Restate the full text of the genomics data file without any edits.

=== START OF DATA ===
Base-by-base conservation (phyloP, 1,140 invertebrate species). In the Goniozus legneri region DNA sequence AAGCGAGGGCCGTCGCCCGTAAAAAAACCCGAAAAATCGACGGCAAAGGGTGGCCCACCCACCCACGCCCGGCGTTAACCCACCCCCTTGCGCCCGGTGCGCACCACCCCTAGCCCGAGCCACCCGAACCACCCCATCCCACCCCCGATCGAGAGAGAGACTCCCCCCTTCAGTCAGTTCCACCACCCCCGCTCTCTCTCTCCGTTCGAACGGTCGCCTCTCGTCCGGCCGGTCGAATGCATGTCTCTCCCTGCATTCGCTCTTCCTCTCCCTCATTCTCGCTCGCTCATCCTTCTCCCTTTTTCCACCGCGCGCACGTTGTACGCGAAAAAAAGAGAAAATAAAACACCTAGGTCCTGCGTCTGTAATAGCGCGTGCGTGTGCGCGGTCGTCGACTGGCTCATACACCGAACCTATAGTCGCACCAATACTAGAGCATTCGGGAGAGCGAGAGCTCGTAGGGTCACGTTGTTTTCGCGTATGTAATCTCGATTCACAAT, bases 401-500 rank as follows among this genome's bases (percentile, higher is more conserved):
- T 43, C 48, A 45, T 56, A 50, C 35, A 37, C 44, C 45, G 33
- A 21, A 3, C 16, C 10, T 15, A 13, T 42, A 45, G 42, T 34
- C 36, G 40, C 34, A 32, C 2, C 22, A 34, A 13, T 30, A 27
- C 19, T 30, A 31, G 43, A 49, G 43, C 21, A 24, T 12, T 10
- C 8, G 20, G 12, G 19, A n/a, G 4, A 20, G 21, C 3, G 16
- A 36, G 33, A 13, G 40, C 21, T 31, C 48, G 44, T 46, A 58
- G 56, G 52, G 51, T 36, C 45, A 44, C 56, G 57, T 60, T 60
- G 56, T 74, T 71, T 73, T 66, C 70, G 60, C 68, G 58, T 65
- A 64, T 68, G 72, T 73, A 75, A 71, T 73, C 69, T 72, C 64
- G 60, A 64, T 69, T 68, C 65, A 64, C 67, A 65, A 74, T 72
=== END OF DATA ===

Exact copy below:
Base-by-base conservation (phyloP, 1,140 invertebrate species). In the Goniozus legneri region DNA sequence AAGCGAGGGCCGTCGCCCGTAAAAAAACCCGAAAAATCGACGGCAAAGGGTGGCCCACCCACCCACGCCCGGCGTTAACCCACCCCCTTGCGCCCGGTGCGCACCACCCCTAGCCCGAGCCACCCGAACCACCCCATCCCACCCCCGATCGAGAGAGAGACTCCCCCCTTCAGTCAGTTCCACCACCCCCGCTCTCTCTCTCCGTTCGAACGGTCGCCTCTCGTCCGGCCGGTCGAATGCATGTCTCTCCCTGCATTCGCTCTTCCTCTCCCTCATTCTCGCTCGCTCATCCTTCTCCCTTTTTCCACCGCGCGCACGTTGTACGCGAAAAAAAGAGAAAATAAAACACCTAGGTCCTGCGTCTGTAATAGCGCGTGCGTGTGCGCGGTCGTCGACTGGCTCATACACCGAACCTATAGTCGCACCAATACTAGAGCATTCGGGAGAGCGAGAGCTCGTAGGGTCACGTTGTTTTCGCGTATGTAATCTCGATTCACAAT, bases 401-500 rank as follows among this genome's bases (percentile, higher is more conserved):
- T 43, C 48, A 45, T 56, A 50, C 35, A 37, C 44, C 45, G 33
- A 21, A 3, C 16, C 10, T 15, A 13, T 42, A 45, G 42, T 34
- C 36, G 40, C 34, A 32, C 2, C 22, A 34, A 13, T 30, A 27
- C 19, T 30, A 31, G 43, A 49, G 43, C 21, A 24, T 12, T 10
- C 8, G 20, G 12, G 19, A n/a, G 4, A 20, G 21, C 3, G 16
- A 36, G 33, A 13, G 40, C 21, T 31, C 48, G 44, T 46, A 58
- G 56, G 52, G 51, T 36, C 45, A 44, C 56, G 57, T 60, T 60
- G 56, T 74, T 71, T 73, T 66, C 70, G 60, C 68, G 58, T 65
- A 64, T 68, G 72, T 73, A 75, A 71, T 73, C 69, T 72, C 64
- G 60, A 64, T 69, T 68, C 65, A 64, C 67, A 65, A 74, T 72